The societal consequences of climate change in the decades ahead are hard to predict because exactly how climate will change and how capable human society will be at absorbing climate impacts are issues characterized by deep uncertainty. This deep uncertainty will almost certainly remain for the foreseeable future.
For example, different experts who assess climate change risks often reach very different conclusions. Some experts think the consequences of climate change over the next several decades are most likely to be small—perhaps a few percent of GDP. They tend to foresee some combination of stabilizing climate feedbacks, lower sensitivity of physical systems, biological resources, and social institutions to climate changes, and greater capacity for human society to deal with climate impacts. This latter capacity could result, in part, from humanity’s considerable scientific and technological capabilities.
Other experts see climate change as a much more serious risk to society. The reasons for this include that the changes in climate expected over the next several decades are faster than anything the world has experienced since the start of human civilization (i.e., over the past 10,000 years) and will take us to climate conditions that are entirely unprecedented for human society. Furthermore, the physical characteristics of the planet, the biological resources on which society depends, and the social systems that we have developed are all heavily adapted to existing conditions because those conditions have been relatively stable for thousands of years. This increases the potential for changes in climate to be disruptive. Finally, relatively small changes in climate have, at times, had large consequences on societies locally or regionally, illustrating the potential for serious consequences of climate change.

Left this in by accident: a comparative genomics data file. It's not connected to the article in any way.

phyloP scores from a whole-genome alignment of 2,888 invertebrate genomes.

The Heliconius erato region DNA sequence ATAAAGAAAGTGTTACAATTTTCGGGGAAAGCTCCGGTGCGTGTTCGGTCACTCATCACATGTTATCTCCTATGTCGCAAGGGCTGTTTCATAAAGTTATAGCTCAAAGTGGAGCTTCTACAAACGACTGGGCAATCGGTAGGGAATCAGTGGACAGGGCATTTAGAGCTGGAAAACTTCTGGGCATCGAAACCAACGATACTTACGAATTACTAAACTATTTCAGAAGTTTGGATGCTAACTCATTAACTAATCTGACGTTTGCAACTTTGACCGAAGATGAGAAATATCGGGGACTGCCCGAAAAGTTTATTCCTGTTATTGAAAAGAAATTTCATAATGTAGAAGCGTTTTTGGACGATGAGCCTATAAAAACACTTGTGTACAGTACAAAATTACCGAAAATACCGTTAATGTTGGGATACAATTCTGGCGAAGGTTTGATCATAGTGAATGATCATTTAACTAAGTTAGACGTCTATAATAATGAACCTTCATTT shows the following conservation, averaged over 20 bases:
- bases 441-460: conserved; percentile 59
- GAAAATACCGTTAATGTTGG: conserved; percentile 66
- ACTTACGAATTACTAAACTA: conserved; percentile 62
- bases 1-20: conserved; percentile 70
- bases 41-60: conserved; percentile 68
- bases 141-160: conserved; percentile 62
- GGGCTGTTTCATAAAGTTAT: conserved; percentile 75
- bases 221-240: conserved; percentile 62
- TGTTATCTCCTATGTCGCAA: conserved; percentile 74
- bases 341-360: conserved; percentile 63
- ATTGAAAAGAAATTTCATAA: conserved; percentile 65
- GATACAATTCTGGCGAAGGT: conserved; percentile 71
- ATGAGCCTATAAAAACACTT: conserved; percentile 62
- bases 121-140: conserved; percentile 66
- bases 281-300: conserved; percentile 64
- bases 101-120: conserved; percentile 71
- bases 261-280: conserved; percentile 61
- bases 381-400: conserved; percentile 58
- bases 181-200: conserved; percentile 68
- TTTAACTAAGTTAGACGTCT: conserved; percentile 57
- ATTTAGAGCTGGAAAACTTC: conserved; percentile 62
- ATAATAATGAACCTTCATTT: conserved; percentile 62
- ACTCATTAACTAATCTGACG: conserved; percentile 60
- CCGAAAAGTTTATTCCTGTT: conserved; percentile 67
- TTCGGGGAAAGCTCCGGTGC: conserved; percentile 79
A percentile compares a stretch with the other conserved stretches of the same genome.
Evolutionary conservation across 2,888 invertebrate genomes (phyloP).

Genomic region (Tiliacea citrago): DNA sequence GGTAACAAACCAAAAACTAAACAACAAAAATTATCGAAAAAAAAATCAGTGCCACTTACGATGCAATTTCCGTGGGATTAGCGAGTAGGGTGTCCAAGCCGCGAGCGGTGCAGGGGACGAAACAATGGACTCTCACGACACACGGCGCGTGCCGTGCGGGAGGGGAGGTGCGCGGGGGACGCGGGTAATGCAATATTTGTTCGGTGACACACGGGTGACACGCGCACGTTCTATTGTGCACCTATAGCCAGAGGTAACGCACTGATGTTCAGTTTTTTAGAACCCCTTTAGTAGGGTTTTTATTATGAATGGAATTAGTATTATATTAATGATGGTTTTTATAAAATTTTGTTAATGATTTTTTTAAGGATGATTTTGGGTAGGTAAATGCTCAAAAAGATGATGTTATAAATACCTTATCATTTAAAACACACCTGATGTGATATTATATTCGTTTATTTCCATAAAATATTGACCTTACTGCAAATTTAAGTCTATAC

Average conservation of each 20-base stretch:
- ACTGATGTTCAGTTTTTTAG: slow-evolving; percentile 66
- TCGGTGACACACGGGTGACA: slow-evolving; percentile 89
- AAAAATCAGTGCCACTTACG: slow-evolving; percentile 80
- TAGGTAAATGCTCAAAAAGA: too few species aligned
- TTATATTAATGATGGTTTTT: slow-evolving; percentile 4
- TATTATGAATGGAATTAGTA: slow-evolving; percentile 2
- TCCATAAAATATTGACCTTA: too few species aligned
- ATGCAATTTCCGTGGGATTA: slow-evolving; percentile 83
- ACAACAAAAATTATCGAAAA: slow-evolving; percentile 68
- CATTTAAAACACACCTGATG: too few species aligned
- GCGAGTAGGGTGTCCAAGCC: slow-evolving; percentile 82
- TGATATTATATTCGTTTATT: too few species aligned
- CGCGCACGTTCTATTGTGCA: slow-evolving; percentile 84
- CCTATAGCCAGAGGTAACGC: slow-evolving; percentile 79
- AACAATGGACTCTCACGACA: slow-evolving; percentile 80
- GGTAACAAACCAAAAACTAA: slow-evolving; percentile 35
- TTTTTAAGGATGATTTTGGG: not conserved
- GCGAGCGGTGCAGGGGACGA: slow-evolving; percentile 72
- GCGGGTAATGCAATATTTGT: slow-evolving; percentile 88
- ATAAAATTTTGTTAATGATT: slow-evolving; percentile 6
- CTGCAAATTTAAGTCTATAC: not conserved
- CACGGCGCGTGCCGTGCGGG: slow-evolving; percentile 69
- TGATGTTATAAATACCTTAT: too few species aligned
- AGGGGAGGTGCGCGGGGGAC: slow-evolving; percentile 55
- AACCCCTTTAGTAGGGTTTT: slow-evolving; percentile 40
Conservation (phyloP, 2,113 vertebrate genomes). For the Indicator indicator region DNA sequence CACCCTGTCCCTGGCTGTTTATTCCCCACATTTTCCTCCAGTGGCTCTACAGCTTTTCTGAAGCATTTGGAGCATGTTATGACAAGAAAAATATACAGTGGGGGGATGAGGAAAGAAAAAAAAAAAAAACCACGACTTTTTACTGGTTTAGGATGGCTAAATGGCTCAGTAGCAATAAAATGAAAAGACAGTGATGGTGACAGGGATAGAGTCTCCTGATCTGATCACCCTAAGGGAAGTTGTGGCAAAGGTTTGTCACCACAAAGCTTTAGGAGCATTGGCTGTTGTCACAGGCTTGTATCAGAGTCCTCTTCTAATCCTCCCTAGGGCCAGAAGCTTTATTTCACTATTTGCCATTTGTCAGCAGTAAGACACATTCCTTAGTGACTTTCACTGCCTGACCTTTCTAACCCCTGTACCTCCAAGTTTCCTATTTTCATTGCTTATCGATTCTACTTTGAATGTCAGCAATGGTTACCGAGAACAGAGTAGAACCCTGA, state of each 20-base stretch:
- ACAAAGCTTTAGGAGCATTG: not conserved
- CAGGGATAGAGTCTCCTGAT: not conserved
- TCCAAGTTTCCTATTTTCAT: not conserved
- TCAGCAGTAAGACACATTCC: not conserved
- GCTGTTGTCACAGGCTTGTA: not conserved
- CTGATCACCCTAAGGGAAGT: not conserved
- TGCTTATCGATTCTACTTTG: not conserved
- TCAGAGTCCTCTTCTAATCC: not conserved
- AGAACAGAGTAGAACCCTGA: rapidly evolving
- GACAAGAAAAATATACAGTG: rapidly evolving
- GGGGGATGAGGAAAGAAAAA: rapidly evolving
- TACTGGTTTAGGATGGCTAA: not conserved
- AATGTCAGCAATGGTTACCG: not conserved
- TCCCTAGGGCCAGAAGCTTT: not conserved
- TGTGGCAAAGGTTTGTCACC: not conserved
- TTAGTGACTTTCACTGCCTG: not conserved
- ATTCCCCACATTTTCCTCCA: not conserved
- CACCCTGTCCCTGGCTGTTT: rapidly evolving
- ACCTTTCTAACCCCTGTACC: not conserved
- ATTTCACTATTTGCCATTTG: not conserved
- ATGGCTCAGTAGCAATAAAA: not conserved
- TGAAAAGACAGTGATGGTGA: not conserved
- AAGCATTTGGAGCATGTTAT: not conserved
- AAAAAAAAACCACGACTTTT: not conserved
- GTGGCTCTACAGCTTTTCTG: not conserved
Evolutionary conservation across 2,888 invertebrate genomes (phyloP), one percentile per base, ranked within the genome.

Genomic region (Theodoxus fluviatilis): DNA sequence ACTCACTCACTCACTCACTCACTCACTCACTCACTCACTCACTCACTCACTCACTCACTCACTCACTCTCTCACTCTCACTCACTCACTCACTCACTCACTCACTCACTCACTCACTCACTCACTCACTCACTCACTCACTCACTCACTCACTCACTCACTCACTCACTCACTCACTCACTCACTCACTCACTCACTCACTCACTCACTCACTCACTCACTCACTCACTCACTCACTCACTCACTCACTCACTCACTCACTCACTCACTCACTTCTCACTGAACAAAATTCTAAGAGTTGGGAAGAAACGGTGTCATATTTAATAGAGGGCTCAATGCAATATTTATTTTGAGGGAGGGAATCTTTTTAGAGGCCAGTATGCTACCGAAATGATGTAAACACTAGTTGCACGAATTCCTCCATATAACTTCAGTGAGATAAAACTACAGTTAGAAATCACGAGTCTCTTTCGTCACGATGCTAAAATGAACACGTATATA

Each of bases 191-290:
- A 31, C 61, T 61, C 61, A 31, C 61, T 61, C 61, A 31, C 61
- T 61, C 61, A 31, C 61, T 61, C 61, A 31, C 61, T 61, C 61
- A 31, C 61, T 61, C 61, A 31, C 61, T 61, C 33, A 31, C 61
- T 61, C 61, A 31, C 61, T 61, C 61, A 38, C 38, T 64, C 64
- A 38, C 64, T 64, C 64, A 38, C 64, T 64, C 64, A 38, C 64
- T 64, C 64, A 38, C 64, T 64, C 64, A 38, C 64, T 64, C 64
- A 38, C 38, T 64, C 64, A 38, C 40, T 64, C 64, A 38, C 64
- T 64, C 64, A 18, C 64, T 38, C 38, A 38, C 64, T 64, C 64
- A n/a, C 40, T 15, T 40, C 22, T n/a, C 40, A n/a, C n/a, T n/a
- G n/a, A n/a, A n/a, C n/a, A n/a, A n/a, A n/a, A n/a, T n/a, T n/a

Even in the absence of deep uncertainty over climate change’s consequences—illustrated by the divergence in views among subject matter experts—climate change represents a difficult risk management challenge. Policy responses necessarily integrate both objective information about the climate system and our relationship with it and subjective value judgments, most notably whether we are more averse to the risks of changes in climate or the policy responses; the ways we assess issues of fairness among nations and peoples; and the consideration we give to cultural heritage or nonhuman species. This creates a complex and often contentious risk management challenge.
Why not assess the risks of climate change for yourself based on what you know and what you believe?
Further reading: Higgins, 2014; Tol 2009; Barnosky et al. 2012; Hansen et al. 2012; Rockström et al. 2009; Diamond 2005